You enter into the restaurant through an antique wooden turn-style door atop which is perched a peacock - or rather a life-like sculpture of one. The restaurant itself is a white table-top affair but homey, warm and inviting. A patterned brickwork ceiling, hand-blown lighting fixtures from another era, a bar area embellished with painted glass and a peacock mosaic design on the floor. The restaurant was busy and since I was alone the host suggested I use the bar area, but then they were able to find me a table in a cozy corner. As I nursed a glass of Sauvignon Blanc, I perused the menu. The wait staff was very courteous and the service was very good through-out.

    Boulevard San FranciscoI began with a starter of local Calamari stuffed with crab in crab bisque & leek mousseline. For my entree I chose the Washington Steelhead Salmon - wild caught and wood fire grilled on green & white asparagus, truffle relish, Yukon Gold potatoes, golden egg aioli with lemon & mustard.

    While the stuffed calamari was interesting, the salmon was exceptional. Freshly cooked to perfection, the steak was moist, flavorful and with great texture, it was one of the best salmon preparations I have ever eaten. The asparagus and truffle relish complimented the taste of salmon very well. I took my time relishing every morsel before I moved on to the dessert.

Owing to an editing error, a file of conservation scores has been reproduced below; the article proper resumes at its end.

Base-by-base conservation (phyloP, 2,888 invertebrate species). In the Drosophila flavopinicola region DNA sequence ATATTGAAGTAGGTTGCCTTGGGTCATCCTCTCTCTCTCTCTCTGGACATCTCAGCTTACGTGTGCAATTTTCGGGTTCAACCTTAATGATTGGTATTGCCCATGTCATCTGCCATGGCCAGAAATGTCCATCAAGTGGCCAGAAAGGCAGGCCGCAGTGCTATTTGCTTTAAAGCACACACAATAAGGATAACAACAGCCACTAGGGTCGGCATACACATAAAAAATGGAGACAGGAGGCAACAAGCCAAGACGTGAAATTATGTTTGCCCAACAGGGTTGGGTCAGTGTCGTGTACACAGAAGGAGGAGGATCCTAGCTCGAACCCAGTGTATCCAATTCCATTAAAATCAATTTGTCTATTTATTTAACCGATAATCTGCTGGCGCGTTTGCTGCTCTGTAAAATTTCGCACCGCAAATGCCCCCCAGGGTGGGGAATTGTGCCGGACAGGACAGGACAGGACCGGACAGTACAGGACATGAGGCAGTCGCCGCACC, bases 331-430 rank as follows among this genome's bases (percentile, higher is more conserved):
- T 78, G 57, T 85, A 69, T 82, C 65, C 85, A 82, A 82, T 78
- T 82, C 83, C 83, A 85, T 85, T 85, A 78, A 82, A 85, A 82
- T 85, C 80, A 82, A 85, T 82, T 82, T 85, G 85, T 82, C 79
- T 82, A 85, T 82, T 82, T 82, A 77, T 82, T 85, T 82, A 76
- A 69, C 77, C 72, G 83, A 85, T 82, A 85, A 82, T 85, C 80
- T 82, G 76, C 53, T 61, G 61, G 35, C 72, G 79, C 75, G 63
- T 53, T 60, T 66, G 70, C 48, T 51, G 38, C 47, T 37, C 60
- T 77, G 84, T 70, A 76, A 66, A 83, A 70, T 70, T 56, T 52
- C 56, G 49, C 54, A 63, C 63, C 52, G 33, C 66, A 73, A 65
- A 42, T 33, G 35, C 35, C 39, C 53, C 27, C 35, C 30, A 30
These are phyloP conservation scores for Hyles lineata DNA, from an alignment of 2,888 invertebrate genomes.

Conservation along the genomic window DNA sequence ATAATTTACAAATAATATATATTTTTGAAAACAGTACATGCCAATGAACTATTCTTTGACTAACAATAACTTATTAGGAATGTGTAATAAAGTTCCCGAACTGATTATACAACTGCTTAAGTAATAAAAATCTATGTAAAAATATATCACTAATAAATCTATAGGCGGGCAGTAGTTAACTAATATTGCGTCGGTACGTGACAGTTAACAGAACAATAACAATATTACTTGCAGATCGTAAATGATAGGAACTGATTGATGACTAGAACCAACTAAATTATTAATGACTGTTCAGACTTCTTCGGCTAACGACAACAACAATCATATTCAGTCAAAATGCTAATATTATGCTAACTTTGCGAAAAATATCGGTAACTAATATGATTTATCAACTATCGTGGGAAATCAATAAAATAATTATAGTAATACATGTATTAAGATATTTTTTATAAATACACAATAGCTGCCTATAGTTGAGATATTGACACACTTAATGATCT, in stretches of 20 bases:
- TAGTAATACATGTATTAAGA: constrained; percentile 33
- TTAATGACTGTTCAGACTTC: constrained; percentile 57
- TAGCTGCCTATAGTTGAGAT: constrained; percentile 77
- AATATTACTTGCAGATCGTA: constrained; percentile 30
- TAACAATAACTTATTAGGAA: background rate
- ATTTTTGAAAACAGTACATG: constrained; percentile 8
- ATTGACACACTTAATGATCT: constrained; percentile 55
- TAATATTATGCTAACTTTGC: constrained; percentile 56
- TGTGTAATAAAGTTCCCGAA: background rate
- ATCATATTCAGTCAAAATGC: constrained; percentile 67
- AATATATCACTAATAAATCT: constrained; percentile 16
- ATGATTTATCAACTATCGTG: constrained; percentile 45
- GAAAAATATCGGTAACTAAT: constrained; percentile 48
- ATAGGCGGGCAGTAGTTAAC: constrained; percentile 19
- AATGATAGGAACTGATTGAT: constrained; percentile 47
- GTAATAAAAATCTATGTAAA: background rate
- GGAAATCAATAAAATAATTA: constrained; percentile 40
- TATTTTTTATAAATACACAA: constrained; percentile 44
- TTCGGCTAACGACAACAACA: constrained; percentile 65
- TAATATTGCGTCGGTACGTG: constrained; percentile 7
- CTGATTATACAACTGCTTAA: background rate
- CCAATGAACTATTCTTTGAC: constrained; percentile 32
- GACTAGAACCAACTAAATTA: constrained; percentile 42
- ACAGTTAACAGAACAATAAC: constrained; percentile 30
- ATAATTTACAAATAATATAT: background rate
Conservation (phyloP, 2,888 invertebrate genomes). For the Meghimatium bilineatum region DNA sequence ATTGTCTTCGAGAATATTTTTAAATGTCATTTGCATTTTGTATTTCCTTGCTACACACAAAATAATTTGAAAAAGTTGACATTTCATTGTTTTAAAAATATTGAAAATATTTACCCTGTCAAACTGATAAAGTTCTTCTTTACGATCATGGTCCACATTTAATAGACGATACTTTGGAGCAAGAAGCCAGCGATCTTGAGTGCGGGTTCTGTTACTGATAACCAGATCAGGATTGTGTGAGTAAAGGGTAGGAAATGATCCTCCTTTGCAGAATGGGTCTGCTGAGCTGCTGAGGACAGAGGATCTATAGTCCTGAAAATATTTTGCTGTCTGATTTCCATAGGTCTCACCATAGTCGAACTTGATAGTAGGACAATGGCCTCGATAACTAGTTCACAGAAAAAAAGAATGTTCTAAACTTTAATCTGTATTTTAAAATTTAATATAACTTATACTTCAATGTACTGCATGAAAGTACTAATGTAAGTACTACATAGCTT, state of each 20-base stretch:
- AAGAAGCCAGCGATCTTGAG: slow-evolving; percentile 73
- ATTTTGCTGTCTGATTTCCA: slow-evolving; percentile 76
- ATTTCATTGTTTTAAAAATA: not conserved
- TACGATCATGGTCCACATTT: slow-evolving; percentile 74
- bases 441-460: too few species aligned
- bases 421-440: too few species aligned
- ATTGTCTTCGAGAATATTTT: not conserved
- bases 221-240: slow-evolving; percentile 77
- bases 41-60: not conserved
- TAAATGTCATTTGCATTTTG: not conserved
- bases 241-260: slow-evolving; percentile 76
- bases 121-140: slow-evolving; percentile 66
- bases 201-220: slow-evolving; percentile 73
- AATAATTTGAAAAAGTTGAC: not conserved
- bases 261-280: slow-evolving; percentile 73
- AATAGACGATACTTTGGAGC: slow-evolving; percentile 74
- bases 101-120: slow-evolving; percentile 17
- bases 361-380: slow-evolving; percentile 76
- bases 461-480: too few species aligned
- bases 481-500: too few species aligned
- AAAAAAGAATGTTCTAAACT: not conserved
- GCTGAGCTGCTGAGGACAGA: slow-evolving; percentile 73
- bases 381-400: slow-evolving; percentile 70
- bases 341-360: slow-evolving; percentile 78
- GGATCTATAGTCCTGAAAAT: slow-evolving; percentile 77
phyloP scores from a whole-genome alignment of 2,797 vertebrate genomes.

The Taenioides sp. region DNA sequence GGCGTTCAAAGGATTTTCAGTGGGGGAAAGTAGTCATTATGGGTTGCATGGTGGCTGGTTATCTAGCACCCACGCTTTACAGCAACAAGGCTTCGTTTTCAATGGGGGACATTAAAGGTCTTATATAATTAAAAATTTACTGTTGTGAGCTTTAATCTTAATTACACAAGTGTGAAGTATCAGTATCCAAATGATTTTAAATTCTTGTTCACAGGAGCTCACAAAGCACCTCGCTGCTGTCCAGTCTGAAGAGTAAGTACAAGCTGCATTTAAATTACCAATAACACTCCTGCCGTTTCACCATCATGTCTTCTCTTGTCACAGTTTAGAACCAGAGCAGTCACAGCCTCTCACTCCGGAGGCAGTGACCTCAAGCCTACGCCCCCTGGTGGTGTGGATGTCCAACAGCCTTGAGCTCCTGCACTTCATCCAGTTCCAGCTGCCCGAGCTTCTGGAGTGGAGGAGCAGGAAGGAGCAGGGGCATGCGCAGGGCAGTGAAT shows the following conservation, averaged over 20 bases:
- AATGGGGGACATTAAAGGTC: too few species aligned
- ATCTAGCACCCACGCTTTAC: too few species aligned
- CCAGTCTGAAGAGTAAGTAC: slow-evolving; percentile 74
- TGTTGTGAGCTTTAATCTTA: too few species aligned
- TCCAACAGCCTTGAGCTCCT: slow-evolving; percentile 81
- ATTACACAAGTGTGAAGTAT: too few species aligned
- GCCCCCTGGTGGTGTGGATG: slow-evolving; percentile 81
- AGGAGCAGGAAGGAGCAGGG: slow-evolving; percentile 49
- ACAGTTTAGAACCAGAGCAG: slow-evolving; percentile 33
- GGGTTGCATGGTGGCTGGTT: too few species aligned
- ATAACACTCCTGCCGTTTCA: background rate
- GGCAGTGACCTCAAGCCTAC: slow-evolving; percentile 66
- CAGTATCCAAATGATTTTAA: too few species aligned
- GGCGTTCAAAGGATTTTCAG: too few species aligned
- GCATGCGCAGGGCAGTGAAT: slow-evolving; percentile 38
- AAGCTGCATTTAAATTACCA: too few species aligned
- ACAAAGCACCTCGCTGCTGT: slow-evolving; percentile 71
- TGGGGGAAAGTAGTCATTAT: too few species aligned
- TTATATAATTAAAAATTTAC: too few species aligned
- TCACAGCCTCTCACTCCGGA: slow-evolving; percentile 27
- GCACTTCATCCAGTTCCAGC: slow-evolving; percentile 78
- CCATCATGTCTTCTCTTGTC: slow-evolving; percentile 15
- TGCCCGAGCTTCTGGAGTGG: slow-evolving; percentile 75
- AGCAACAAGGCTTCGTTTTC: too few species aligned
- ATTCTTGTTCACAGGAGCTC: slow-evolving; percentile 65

Boulevard San FranciscoFor dessert I ordered the Rome Beauty Apple Terrine which came with warm vanilla soaked Savarin, brown sugar ice-cream, cider soaked apples, and apple caramel. Again an excellent choice. I know I am coming back here again to try the other items on their menu!

    Boulevard's owner and chef Nancy Oakes is very popular with foodies here. Locals have often voted her as their most popular chef in San Francisco. In 2001 she garnered a tremendous and much-deserved James Beard Foundation Award for Best Chef in California. She and her crew continue to cook a la minute for each diner, having created a menu such that in any evening, they are preparing a relatively small number of each item.